“In the face of this change, and uncertainty, my message this morning is intended to be one of reassurance.
“I want to reassure you that my focus is on bringing certainty in what the law requires of you and your organisations, and in how the regulator acts. And certainty too for people about what their rights are and what they can expect from their regulator.”
A culture of privacy
Edwards sought to reassure the public that he understood the value that the UK places on privacy regardless of its legal definition.
“Privacy protection did not arrive in the United Kingdom with the GDPR,” Edwards said. “Nor did it arrive with the 1995 European Directive, or with the International Covenant on Civil and Political Rights. It didn’t arrive with the Universal Declaration of Human Rights, and nor did it arrive with the Warren and Brandeis’s 1890 article in the Harvard Law Review.
“These concepts, that form the basis of our law, that you must have a lawful basis for rifling through my papers and information, that an individual is entitled to assert and exercise agency, and autonomy over his or her domain and personal affairs predate all of those.
“That deep legal and cultural commitment to protect fundamental rights informs what comes next for us in the UK. I see the opportunities for the UK to shape its own laws, and see a desire in Government to promote innovation.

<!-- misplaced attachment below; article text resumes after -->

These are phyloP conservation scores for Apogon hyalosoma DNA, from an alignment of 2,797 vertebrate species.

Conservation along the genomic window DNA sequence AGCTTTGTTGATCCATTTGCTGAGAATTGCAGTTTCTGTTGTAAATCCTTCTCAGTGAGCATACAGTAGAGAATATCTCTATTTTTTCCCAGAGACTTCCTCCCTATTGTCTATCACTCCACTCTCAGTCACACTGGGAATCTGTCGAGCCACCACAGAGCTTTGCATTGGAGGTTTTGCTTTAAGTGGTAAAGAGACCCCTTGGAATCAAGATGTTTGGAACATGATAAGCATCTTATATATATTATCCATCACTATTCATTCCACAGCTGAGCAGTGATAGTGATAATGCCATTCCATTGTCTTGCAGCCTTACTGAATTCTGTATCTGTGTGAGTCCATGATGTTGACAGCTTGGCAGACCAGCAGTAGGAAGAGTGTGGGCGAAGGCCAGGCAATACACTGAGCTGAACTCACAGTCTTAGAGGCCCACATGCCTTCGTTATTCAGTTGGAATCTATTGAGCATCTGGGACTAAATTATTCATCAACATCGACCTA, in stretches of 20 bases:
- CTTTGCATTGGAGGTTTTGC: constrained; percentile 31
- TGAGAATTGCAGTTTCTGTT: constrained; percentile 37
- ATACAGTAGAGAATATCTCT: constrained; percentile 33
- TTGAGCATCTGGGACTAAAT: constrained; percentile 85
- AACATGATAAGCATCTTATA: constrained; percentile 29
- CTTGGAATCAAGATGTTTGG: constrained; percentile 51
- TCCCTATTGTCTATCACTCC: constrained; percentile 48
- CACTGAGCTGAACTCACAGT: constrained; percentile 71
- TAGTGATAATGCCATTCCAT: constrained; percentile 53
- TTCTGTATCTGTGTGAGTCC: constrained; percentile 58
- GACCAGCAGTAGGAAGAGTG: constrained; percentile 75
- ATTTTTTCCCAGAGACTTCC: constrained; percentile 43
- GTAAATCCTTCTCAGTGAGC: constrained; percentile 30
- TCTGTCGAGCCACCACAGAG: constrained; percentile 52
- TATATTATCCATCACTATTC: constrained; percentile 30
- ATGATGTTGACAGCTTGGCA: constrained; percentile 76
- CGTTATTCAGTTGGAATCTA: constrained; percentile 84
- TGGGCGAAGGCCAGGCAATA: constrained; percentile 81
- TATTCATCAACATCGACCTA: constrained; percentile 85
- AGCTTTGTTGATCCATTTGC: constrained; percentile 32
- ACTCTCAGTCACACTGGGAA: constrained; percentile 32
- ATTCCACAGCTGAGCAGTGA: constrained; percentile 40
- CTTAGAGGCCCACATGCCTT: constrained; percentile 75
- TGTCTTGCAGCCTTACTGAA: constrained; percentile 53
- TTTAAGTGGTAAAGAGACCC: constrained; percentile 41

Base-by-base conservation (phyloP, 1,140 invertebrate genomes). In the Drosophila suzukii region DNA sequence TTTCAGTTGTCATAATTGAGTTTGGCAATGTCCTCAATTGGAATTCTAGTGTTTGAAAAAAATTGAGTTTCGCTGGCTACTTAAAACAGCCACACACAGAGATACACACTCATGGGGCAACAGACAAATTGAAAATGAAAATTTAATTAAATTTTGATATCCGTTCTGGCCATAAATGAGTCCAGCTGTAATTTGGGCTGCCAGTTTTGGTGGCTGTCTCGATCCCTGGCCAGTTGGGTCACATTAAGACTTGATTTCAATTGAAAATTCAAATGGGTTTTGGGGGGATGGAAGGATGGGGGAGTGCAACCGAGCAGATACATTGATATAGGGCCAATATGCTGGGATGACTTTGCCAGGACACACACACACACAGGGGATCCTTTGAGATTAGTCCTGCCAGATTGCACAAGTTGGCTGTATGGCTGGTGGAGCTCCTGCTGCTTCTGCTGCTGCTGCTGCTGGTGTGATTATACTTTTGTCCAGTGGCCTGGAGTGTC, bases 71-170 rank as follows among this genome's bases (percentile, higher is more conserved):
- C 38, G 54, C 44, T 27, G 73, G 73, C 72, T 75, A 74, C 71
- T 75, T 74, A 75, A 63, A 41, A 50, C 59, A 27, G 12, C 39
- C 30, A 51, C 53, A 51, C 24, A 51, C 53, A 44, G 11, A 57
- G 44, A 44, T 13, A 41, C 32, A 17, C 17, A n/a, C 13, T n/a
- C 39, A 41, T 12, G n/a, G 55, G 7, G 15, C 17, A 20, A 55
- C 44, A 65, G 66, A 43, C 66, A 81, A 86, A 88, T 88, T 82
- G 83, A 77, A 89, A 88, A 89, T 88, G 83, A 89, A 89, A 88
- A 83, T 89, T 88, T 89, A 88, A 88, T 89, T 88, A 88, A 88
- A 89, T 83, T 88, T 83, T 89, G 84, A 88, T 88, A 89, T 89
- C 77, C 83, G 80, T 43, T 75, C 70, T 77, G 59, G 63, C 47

“I understand the entirely sensible goal of enabling business and government to derive a digital dividend, and extract value from data.”
How will the ICO address complaints and fines?
One of the biggest criticisms of Elizabeth Denham’s reign as UK Information Commissioner was the body’s inconsistent enforcement action and its response to complaints.
This was partly a result of circumstances, with the introduction of the GDPR and the pandemic uprooting long-standing processes. Just as organisations across the globe struggled to keep business going during the pandemic, so too did the ICO.
But Edwards also acknowledged “those who fall foul of the law are always inclined to consider that the regulator’s actions were unpredictable”.
He underlined the importance of regulatory fines but conceded that they “are a slow way to find certainty.